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Part Two: The Strong Black Woman Identity Includes Side Effects

By Rosaland Tyler
Associate Editor
New Journal and Guide

Many Strong Black Women have a secret. The secret is not that The Strong Black Woman mindset helped scores of women survive slavery and its sometimes traumatic aftermath. Instead, this is the secret. Specifically, an increasing number of reports show the SBW mindset can trigger a long list of life-threatening side-effects including depression, mood disorders, binge eating, obesity, and self-neglect.

Dr. Karen Holmes, one of four researchers who launched a study on the SBW mindset several years ago at Norfolk State University, said, “This concept of strength is embraced by many women, despite some of the health and psychological issues that are connected with this ideology.” “So what are the alternatives, Jezebel, The Angry Black Woman, Welfare Queen, or Mammy?” asked Holmes who heads the Master of Arts Criminal Justice Program in Virginia Beach. Thankfully, side effects plus solutions surface in The Oxford Handbook of Feminist Counseling Psychology published in 2012. “Often, African-American women will need to deconstruct the message that they need to ‘keep it together’ at all costs.”

The Oxford Handbook of Feminist Counseling Psychology continued, “The perception these women have of themselves is not that they are suffering but that they are strong, autonomous beings who can survive anything without help, despite any and all difficulties they confront.” The handbook explained, “In fact, many perceive the need to ask for and accept help from anyone as an intolerable expression of weakness … One of the great challenges for women is to find a balance between getting their needs met while taking care of others.”

Since the SBW mindset dates back to slavery, the discussion is not limited to scholars. Sit down at a table with women of color, jog a few blocks, or strike up a conversation.
Soon, someone will bring up the secret. And Atlanta writer Dana L. Stringer described some of the side effects, as well as solutions in her 2013 work titled, The Hidden Dangers of Being a Strong Black Woman, “The popular phrase (SBW) is one of the most highly coveted compliments bestowed,” Stringer said. “We’ve had to step up and do what others would not do – defaulting to a kind of independence that doesn’t ask anybody for anything,” Stringer explained. “But is this label merely another stereotype that is often perceived as a positive attribute, forcing us to keep an appearance and a performance at the expense of our own health?”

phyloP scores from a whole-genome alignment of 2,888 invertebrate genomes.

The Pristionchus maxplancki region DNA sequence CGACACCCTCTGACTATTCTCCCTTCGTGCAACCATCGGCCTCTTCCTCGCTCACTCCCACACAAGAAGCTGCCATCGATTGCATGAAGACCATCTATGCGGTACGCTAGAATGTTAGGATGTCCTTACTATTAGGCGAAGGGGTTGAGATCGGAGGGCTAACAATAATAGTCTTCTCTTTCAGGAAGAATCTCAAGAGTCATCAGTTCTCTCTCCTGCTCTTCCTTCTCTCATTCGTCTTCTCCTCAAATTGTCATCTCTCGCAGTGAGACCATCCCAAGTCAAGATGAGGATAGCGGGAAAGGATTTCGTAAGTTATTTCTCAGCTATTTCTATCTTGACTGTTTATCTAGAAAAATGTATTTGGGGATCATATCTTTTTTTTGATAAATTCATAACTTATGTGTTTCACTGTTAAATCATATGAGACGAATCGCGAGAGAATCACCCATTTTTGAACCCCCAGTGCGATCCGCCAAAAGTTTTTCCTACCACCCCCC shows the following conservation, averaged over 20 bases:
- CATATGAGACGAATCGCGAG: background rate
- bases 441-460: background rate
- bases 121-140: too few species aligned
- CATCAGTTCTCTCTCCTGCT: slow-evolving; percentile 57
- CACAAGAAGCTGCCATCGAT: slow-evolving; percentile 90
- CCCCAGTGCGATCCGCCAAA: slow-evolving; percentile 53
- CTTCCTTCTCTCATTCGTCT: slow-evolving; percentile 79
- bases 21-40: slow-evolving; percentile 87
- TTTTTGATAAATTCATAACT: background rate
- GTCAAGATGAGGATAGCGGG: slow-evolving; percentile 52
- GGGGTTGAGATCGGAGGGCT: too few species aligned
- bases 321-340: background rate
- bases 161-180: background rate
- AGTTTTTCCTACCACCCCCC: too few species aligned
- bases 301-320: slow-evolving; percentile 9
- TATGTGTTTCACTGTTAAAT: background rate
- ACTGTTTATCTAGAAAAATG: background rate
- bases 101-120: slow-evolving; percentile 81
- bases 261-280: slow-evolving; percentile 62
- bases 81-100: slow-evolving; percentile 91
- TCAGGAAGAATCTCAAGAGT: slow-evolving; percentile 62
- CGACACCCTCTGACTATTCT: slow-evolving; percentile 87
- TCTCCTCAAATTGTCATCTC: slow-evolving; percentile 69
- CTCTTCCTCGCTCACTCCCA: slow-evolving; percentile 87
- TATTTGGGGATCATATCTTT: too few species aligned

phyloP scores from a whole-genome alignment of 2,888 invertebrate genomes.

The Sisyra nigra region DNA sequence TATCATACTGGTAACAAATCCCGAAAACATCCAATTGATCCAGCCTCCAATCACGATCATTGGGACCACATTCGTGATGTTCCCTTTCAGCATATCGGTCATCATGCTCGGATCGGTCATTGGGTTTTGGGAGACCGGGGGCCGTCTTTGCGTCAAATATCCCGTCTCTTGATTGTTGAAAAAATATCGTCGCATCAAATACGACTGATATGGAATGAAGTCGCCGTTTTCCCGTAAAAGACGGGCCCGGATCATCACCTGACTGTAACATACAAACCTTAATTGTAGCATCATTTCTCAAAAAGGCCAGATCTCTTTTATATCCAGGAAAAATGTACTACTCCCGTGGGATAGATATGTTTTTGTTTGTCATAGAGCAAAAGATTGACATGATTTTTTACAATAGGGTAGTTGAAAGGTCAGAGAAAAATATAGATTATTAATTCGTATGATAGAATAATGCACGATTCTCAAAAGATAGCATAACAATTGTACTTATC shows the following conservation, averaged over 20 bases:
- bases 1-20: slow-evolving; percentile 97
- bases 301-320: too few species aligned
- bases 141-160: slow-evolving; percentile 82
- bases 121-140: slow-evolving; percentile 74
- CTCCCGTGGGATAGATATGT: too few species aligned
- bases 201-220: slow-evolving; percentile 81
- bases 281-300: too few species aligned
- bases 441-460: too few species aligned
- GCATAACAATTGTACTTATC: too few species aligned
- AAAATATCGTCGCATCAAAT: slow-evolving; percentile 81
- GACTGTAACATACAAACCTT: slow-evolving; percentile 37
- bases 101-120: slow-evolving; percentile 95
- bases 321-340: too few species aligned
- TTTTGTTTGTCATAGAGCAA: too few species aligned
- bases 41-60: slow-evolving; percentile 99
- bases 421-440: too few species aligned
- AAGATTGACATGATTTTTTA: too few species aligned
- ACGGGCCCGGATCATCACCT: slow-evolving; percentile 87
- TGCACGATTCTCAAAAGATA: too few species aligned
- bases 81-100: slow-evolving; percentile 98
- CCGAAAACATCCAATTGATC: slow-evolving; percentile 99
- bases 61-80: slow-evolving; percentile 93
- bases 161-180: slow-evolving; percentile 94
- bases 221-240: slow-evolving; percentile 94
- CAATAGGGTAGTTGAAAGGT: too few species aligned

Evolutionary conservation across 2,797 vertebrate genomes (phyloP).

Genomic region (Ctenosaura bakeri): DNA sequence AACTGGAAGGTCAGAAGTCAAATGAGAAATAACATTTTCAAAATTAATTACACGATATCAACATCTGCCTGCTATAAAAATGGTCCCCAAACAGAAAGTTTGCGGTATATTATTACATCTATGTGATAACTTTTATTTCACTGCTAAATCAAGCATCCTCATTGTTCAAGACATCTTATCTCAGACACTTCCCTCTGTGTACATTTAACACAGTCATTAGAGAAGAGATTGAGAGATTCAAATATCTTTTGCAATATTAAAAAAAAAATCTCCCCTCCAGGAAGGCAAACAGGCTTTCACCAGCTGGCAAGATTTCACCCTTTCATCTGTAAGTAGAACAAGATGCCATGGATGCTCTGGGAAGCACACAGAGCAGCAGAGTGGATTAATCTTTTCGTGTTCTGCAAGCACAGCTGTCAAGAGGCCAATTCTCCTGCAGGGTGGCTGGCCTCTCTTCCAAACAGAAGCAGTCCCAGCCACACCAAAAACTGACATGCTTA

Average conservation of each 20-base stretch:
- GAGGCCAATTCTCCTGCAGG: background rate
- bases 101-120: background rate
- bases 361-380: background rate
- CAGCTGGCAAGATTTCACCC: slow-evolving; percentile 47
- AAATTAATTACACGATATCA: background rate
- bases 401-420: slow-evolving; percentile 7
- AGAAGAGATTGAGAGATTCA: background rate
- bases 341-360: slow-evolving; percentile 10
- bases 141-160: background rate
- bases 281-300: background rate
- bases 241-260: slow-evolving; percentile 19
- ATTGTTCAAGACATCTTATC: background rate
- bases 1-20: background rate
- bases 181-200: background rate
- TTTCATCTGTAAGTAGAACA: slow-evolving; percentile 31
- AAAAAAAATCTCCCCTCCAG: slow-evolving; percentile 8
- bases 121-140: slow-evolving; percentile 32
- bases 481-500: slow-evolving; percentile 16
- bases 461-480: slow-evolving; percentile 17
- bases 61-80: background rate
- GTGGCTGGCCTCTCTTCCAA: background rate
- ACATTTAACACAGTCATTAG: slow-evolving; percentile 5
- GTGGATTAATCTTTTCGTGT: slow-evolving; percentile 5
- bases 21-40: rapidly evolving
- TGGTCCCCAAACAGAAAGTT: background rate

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Dr. Althia Ali
The point is nearly everyone agrees. The SBW mindset is like a drug that helps and yet hurts. For example, consider how the psoriasis drug Raptiva triggered fatal brain infections and meningitis. But news reports show Raptiva killed three people before the FDA removed it from the market in 2009. Another example is Baycol. The cholesterol-lowering drug triggered a potentially fatal breakdown of muscle tissue, caused 31 deaths, and was withdrawn from the market four years after it was approved in 1997, according to news reports.

The point is while the FDA keeps an eye on potentially life-threatening drugs such as Raptiva and Baycol. And the FDA removed both drugs from stores before they could harm more people. The point is only a small but growing number of researchers, writers, and poets are monitoring the hidden side effects that lurk deep in the Strong Black Woman mindset. Each woman bears much of the responsibility for monitoring the hidden side effects that are buried deep in the toxic parts of the ideology. According to Dr. Althia Ali, the major part of the mindset that harms is the unrealistic quest for perfection.

“I think the take away is that women who give up the pursuit of perfection have made the choice to focus on what they can reasonably do with the resources they have,” said Ali who has held several administrative posts including the presidency at Bennett College. “They have taken control of the scripts that guide their lives, and they feel that they can do something meaningful even if it’s not perfect. At least that’s the case for me,” said Ali. “Too many women buy into the pursuit of perfection to the point that they torment themselves and, in turn, others.”

While Ali has held several administrative posts including vice president for academic affairs at United States International University in San Diego and assistant vice president for academic affairs at Mankato State University in Minnesota. And she has served as a principal at several elementary schools. To take control of her own personal script, Ali returned to her hometown and launched ARTE (pronounced Ar-tuh) Gallery & Studio in Morristown, Tenn. on Nov. 28. “A great deal of my growth away from the notion of a SBW has been that I let go of the quest for perfection and the feeling that I had to be perfect in every way,” Ali said. “It’s unattainable and doesn’t exist.”

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tamara beauboeuf-lafontant
The problem, according to many scholars, is the secret. Denial makes many SBW wear the mask that breeds toxic side effects. But Sociologist Tamara Beauboeuf-Lafontant decided to peek behind the mask. After Beauboeuf-Lafontant interviewed 58 women for her 2009 book titled, Behind the Mask of the Strong Black Woman: Voice and the Embodiment of a Costly Performance. She said behavior holds the mask in place. This means the long list of life-threatening side effects are triggered by conduct, actions, and repetitive behavior.